What makes the Cumberland Plain Woodland a good home?
A habitat is the home of a plant, animal or other living thing. What do you think a habitat provides for living things?
Habitats aren’t always easy to spot. They can be large and obvious like a tree hollow or a termites’ nest, but they can also be on a much smaller scale, often unnoticed by humans!
Think about the image to the right. How could different animal species use a large Forest Red Gum as habitat?
Add your thoughts to the whiteboard below:
How do species interact and why is this important for the survival of the woodland?
All living things have relationships that link them together. This can be described as the ‘Web of Life’. These can be:
- One way interactions – such as a wallaby eating grass
- Two way interactions – such as an ant collecting native saltbush seeds for food, whilst helping the plant spread its seeds across the woodland
- Complex interactions
Can you identify any more interactions from the woodland food web below?
Every single interaction is important for the functioning of the Cumberland Plain Woodland. Therefore, when managing remnants of the Cumberland Plain Woodland, it is important to conserve the diversity of living things (‘biodiversity’) and maintain the interactions between them.
What do you think would happen if one species, such as the endangered Cumberland Land Snail, were to become extinct and be removed from the ‘Web of Life’? Watch the video below to find out.
Who calls the Australian Botanic Garden home?
The Cumberland Plain Woodland at the Australian Botanic Garden has a variety of habitats and microhabitats due to the different soil types there, the range of plant types, the changing shape of the land (‘topography’), and past management practices. Areas like this provide a range of habitats, and therefore support a huge range of living organisms (or ‘biodiversity’).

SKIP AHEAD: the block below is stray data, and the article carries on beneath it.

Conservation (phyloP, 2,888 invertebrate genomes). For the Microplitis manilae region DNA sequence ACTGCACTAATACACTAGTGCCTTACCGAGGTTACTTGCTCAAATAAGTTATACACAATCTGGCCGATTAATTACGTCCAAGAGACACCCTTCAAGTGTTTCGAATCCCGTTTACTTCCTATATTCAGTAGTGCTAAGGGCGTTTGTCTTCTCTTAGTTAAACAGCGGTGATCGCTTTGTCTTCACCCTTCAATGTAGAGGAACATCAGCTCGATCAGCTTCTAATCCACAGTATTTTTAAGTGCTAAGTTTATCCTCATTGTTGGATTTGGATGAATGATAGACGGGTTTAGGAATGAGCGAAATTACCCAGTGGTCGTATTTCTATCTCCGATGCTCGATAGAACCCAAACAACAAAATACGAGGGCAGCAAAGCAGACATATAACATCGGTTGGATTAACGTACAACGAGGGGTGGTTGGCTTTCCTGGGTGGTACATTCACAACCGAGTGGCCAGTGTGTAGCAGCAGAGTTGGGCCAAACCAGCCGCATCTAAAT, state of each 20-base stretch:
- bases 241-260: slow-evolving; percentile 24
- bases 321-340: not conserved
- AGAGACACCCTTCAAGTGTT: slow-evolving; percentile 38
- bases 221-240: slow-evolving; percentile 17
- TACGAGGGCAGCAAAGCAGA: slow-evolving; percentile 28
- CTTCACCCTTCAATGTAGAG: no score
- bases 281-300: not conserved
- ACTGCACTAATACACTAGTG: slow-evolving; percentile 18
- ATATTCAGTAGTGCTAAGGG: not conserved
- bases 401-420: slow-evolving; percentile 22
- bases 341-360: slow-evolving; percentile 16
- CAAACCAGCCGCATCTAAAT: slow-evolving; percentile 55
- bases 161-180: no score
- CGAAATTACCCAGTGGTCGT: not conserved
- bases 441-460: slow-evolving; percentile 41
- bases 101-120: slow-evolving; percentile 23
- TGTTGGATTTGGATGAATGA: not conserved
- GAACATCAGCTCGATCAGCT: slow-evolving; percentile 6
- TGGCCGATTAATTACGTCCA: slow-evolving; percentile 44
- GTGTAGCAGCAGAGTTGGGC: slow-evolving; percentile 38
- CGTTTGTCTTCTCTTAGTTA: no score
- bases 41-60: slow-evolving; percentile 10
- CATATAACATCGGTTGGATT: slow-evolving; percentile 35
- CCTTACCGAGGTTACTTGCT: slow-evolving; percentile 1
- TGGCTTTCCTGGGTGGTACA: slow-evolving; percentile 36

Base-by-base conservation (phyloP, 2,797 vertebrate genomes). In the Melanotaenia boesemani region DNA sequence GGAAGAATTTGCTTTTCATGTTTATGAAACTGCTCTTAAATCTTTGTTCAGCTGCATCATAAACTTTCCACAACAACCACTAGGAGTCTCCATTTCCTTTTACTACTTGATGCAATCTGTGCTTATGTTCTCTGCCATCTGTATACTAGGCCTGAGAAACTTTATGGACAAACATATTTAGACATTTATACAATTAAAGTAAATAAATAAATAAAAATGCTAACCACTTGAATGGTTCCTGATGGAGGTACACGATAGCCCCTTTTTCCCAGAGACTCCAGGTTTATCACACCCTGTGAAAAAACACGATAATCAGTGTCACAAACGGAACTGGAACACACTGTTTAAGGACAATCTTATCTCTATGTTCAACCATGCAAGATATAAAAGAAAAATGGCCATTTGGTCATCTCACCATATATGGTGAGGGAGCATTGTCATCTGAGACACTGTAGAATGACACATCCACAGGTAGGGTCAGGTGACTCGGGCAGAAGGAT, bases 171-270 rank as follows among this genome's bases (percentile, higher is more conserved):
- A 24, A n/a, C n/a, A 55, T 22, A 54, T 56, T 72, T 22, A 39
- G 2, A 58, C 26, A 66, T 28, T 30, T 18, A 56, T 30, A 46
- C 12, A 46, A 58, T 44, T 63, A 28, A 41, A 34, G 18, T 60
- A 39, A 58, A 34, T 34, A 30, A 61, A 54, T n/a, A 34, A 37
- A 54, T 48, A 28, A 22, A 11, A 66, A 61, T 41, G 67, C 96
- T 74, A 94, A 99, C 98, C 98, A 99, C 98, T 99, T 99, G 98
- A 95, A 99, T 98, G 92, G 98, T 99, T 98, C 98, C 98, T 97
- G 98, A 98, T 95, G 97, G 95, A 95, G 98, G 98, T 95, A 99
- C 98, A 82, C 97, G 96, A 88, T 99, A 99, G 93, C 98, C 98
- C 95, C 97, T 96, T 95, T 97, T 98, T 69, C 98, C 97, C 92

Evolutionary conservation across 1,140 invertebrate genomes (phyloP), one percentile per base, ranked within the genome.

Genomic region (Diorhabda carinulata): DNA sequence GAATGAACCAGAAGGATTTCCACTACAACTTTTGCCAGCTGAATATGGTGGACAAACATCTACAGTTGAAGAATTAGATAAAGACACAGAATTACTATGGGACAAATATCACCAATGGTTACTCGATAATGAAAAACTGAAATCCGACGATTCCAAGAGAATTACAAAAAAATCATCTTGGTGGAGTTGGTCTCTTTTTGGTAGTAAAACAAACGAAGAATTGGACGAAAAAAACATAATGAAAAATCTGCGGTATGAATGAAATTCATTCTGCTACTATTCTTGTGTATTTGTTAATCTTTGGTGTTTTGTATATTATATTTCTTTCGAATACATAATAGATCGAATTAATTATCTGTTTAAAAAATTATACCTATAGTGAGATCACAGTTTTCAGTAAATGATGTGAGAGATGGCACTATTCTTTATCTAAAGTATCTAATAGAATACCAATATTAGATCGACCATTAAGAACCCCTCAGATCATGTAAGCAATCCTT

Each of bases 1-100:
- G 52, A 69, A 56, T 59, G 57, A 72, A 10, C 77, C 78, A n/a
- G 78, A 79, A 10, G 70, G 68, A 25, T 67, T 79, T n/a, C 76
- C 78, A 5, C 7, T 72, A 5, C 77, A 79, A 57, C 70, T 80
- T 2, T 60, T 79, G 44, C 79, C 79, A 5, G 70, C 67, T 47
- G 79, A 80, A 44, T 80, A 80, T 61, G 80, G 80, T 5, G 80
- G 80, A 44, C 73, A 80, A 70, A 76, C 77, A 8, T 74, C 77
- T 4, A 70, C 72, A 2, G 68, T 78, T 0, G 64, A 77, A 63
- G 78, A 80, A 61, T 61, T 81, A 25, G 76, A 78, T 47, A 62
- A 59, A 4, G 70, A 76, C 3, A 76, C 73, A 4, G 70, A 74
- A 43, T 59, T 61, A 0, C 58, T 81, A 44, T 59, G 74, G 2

Watch the video below to learn more about the range of animal species that call the Cumberland Plain Woodland at the Australian Botanic Garden home. How do you think these animals may interact with the plants in the Cumberland Plain Woodland and with each other?
Activities - Habitat, sweet habitat
1. Habitat survey
Observe and document habitat usage in your local area, the Cumberland Plain Woodland, and in an artificial nest box that you will construct as a class. Click the link to access this habitat survey three-part activity.
2. One-way and two-way interactions
Use the honeycomb chart to identify as many one way and two-way species interactions in the woodland as possible. Create cartoons to illustrate these interactions and add them to your vegetation profile mural.
3. Untangling the woodland's web of life
Use the Predict-Observe-Explain sequence to develop students’ understanding of how preserving the web of life is vital for the conservation of the woodland, through an investigation of how the extinction of an endangered animal species would impact the area. Click here to access the teacher resource for this three-part activity.
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